Shipley v. Hoke, 2014 IL App (4th) 130810 provides an exhaustive discussion of Illinois’ post-judgment enforcement rules in the context of a judgment creditor trying to reach debtor assets held by third parties.
It’s key points concerning a citation’s life span include:
– Code Section 2-1402 allows a judgment creditor to prosecute supplementary proceedings for the purposes of examining a judgment debtor and to compel the application of non-exempt assets or income discovered toward the payment of a judgment;
– Section 2-1402(f)(1) contains a “restraining provision” that prohibits any person served with a citation from allowing a transfer of property belonging to a judgment debtor that may be applied to the outstanding judgment amount;
– If someone violates the restraining provision, the Court can punish the violator by holding him in contempt or entering a money judgment against him in the amount of the property he transferred;
– A third-party citation must be served in the same manner a (“first party”) citation is served (e.g. either by personal service or certified mail);
– Supreme Court Rule 277(f) provides that a citation proceeding automatically terminates six months from the date of the respondent’s first personal appearance unless the court grants an extension of the citation;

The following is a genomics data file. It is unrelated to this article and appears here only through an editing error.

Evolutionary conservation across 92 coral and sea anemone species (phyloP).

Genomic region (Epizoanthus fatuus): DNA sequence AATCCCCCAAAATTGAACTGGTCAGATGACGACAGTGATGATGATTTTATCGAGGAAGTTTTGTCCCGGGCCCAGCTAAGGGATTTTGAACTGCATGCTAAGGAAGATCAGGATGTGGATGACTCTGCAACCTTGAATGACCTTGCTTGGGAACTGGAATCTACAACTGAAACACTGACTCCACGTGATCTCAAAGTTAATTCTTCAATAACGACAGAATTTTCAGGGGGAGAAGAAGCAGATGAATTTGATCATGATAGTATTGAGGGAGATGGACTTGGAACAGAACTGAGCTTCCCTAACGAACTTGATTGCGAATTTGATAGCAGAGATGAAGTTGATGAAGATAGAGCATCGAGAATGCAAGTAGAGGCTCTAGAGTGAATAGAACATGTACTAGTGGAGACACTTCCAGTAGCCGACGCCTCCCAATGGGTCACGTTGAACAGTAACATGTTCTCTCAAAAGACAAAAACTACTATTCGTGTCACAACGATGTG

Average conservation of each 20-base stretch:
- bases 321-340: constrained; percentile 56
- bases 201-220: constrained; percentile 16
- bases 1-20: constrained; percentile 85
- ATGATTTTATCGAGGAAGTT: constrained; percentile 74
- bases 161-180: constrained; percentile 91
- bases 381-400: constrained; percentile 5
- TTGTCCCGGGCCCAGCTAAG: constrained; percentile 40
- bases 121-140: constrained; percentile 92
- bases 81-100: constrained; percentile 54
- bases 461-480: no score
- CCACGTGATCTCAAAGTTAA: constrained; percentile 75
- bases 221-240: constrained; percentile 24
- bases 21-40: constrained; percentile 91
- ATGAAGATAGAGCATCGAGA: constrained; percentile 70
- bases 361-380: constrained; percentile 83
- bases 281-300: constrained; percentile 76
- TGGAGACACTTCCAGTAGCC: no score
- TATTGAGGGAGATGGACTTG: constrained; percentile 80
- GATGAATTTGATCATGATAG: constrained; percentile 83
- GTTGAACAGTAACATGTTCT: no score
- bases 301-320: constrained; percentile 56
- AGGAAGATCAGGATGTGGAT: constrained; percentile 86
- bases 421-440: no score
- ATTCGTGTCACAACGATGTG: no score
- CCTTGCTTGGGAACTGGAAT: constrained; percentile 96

– This six-month rule is an affirmative defense that must be raised by a citation respondent or else it’s waived;
-Rule 277(f)’s purpose is to prevent a creditor from harassing a judgment debtor or a third party subject to a citation proceeding and is designed to provide an incentive for creditor’s to diligently work to discover debtor assets;
– While a court can retain jurisdiction over a turnover order entered before but not complied with until after the expiration of the six-months, the court does not maintain jurisdiction to enforce any restraining provision violations past that six-month mark.
– Rule 277 does permit a creditor to request an extension of the six-month limitation period indefinitely to fit the needs of a given case.
(¶¶ 78-81, 92-93).
Take-away: While I often serve bank respondents with third-party citations by certified mail (since banks usually aren’t motivated to evade service), a judgment creditor should serve any non-bank respondent by personal service; either via county sheriff or a special process server.
In addition, the creditor should keep track of when a judgment debtor first appears in response to a citation. If it looks like the creditor’s post-judgment case isn’t going to be finished at the six-month mark, he should move to extend the citation for as long as necessary to complete his examination of the debtor and any third-party(ies).